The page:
Parents of Teen Who Died By Suicide Are Blaming Death on an Online Challenge

The parents of a Texas teenager who hanged himself are blaming a mysterious online game called the “Blue Whale Challenge,” which has been linked to suicides around the world with little evidence.


15-year-old Isaiah Gonzalez was found hanging in his bedroom closet on Saturday with a cellphone reportedly propped up nearby to record his death. His family says in the days following they realized via social media and messages to his friends that this challenge may have been the reason Gonzalez committed suicide. A report from the San Antonio Police Department on Gonzalez’s death does not mention the challenge.

“It talks about satanic stuff and stuff like that and my son was never into that,” Gonzalez’s father told a San Antonio TV station.

Earlier this week the parents of another teenager who committed suicide, an unnamed 16-year-old girl from Georgia, cited the game as the reason for her death. The game in question is allegedly a set of tasks to complete over 50 days, the last of which is suicide. But is the Blue Whale Challenge, if it even exists, really driving teenagers to suicide? has a breakdown of the challenge and cites a sketchy 2016 story from the Russian publication Novaya Gazeta, which first “reported” 130 suicides among children due to the game occurring between November 2015 to April 2016. But an investigation from Radio Free Europe did not find any evidence linking the deaths to this game and the UK Safer Internet Centre also concluded through their research that the game “is an example of a sensationalised fake news story.”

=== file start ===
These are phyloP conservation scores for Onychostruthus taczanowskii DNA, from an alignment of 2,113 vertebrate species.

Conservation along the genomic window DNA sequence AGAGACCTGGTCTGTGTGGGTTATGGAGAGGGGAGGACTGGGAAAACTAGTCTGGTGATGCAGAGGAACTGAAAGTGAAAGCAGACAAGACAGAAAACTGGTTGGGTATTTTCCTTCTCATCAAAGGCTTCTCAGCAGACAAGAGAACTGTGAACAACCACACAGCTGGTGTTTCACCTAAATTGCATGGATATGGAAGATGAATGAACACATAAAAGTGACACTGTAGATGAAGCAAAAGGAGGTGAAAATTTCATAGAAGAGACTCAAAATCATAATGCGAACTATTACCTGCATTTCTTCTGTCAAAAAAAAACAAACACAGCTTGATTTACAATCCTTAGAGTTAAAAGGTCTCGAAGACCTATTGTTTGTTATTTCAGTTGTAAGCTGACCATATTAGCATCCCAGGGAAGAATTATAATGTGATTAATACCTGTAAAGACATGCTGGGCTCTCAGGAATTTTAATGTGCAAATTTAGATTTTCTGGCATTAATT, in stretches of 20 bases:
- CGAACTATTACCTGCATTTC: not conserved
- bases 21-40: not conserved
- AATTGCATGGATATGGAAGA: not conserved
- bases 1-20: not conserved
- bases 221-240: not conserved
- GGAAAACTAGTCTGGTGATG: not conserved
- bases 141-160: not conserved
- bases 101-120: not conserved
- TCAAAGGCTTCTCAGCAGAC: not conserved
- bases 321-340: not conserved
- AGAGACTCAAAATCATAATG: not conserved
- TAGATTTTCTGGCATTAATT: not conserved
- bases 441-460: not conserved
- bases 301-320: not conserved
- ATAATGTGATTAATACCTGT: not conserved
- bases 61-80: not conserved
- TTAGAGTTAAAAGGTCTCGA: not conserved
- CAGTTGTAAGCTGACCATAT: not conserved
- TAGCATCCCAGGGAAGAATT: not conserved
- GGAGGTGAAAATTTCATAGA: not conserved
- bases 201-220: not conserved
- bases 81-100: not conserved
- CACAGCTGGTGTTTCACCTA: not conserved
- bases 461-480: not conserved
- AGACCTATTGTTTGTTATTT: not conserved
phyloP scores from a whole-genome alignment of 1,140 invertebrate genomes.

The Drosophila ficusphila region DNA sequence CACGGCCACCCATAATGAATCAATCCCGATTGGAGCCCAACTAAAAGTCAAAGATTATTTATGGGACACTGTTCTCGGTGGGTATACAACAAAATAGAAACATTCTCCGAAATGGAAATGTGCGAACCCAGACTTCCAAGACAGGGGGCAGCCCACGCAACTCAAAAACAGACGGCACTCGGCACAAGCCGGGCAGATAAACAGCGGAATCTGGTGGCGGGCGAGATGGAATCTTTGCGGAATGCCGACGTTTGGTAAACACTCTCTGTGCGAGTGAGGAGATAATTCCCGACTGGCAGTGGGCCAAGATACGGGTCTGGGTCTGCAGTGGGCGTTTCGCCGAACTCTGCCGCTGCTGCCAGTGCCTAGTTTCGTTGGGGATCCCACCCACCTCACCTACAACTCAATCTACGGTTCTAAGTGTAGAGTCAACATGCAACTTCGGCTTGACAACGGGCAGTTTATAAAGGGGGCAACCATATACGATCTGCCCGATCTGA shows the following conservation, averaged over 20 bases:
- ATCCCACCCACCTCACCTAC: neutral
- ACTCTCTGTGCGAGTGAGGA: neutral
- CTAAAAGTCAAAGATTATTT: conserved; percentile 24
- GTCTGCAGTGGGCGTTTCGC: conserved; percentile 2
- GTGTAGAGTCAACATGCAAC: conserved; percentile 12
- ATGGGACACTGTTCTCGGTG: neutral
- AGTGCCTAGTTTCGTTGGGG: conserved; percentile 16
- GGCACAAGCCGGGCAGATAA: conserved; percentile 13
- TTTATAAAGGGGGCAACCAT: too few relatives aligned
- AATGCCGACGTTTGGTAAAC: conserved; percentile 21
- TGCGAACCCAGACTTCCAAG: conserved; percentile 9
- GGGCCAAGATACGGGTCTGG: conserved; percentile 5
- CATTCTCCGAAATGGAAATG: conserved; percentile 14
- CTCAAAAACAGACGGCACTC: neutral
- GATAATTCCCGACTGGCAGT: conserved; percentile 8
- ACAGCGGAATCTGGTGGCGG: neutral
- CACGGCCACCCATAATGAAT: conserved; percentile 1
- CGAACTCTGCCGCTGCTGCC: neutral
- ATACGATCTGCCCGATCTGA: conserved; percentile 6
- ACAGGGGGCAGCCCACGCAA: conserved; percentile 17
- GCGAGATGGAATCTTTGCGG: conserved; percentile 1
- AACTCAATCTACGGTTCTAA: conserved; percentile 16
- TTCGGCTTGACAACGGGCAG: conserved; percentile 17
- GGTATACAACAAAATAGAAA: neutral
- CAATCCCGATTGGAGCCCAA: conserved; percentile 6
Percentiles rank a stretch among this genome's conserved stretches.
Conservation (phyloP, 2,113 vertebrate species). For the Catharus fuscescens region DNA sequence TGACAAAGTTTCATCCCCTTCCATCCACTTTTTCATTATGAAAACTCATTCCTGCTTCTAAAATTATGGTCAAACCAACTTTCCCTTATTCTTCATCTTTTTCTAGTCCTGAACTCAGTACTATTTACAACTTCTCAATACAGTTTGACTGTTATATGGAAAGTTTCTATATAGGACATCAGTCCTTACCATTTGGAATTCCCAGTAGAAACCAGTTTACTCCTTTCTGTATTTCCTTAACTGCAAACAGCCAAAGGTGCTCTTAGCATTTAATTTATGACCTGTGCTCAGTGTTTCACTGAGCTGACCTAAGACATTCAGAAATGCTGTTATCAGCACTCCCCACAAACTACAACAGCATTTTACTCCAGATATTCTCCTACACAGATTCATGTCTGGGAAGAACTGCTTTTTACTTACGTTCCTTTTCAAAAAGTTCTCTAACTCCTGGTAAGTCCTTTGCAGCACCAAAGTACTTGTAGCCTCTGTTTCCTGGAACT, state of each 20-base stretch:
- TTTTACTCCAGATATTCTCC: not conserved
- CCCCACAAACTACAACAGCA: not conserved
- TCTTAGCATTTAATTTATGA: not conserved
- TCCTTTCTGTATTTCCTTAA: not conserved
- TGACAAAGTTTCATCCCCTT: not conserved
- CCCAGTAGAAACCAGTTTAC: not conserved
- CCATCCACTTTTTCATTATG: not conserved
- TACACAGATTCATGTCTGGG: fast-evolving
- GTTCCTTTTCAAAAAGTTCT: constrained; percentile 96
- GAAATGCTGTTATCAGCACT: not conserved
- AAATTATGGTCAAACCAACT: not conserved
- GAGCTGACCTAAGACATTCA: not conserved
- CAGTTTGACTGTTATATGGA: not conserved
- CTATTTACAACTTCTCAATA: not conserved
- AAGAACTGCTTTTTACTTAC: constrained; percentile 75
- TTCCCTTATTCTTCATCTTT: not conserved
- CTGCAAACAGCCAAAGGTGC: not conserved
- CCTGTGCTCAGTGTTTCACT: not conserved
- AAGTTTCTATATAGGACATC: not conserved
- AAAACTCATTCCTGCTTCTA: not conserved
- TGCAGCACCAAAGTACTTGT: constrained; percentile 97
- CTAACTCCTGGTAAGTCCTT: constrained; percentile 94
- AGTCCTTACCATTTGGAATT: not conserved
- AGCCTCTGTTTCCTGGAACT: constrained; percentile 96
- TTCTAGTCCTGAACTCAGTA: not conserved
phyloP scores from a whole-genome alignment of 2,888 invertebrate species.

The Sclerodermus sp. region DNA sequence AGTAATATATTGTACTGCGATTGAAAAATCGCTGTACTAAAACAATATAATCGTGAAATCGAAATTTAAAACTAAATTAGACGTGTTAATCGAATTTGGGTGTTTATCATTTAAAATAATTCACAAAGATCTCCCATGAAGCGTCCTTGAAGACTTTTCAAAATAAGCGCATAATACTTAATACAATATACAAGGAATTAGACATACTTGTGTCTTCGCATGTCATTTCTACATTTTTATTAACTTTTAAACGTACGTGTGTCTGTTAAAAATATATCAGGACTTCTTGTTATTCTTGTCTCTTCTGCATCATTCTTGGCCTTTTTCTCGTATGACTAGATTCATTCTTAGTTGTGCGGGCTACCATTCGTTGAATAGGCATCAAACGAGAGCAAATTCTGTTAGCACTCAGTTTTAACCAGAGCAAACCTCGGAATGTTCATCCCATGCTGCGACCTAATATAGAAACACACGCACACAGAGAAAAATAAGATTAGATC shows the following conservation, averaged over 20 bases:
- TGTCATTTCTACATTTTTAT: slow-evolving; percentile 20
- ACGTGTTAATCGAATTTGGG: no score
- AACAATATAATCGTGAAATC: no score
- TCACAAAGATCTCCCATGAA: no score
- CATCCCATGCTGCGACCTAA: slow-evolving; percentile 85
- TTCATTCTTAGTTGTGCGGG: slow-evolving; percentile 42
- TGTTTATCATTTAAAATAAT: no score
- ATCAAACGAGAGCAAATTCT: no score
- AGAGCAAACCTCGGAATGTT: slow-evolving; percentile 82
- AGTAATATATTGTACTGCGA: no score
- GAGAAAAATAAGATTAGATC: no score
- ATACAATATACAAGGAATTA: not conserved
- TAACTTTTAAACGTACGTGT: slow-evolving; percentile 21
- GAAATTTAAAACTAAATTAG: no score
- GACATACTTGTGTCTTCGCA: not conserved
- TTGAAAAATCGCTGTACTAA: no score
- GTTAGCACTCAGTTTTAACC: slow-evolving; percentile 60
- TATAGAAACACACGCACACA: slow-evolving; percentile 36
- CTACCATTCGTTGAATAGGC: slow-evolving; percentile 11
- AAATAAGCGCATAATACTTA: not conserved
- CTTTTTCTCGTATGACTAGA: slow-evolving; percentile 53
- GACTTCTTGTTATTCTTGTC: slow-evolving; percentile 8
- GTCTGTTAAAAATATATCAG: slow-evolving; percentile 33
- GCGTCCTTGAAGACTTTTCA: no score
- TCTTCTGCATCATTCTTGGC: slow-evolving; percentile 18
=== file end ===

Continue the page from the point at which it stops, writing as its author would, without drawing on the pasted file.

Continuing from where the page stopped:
Frankly it’s scary that, when presented with the suicide of a teenager, people are quick to believe a fake news story even though studies have shown children with mental health issues are not receiving the adequate services they need. Last year a report from the National Center for Health Statistics revealed suicide rates were rising, particularly in girls aged 10-14.

Until this week there have been no allegations in the United States connecting deaths to the game, but some schools have already been warning parents about it.

Pop Culture Reporter, Jezebel



People will always believe sensationalistic crap that confirms their fears. Some Christians in the eighties were quick to believe Dungeons and Dragons was causing kids to go ape and hack eachother up with swords. In the same decade, others were quick to believe that large-scale sexual abuses were happening at daycare centres. People who believe all kinds of crazy crap about Mexicans will still tell you they won’t drink Corona because they heard the brewery workers all piss in the vats.

So... We have folks today who live in fear of what kids are getting up to on their phones. If someone tells them some meme is making kids commit suicide, I’m not exactly surprised. I’ll admit, if someone told me some that Monsanto did something callous and barbaric, I might believe it sight-unseen.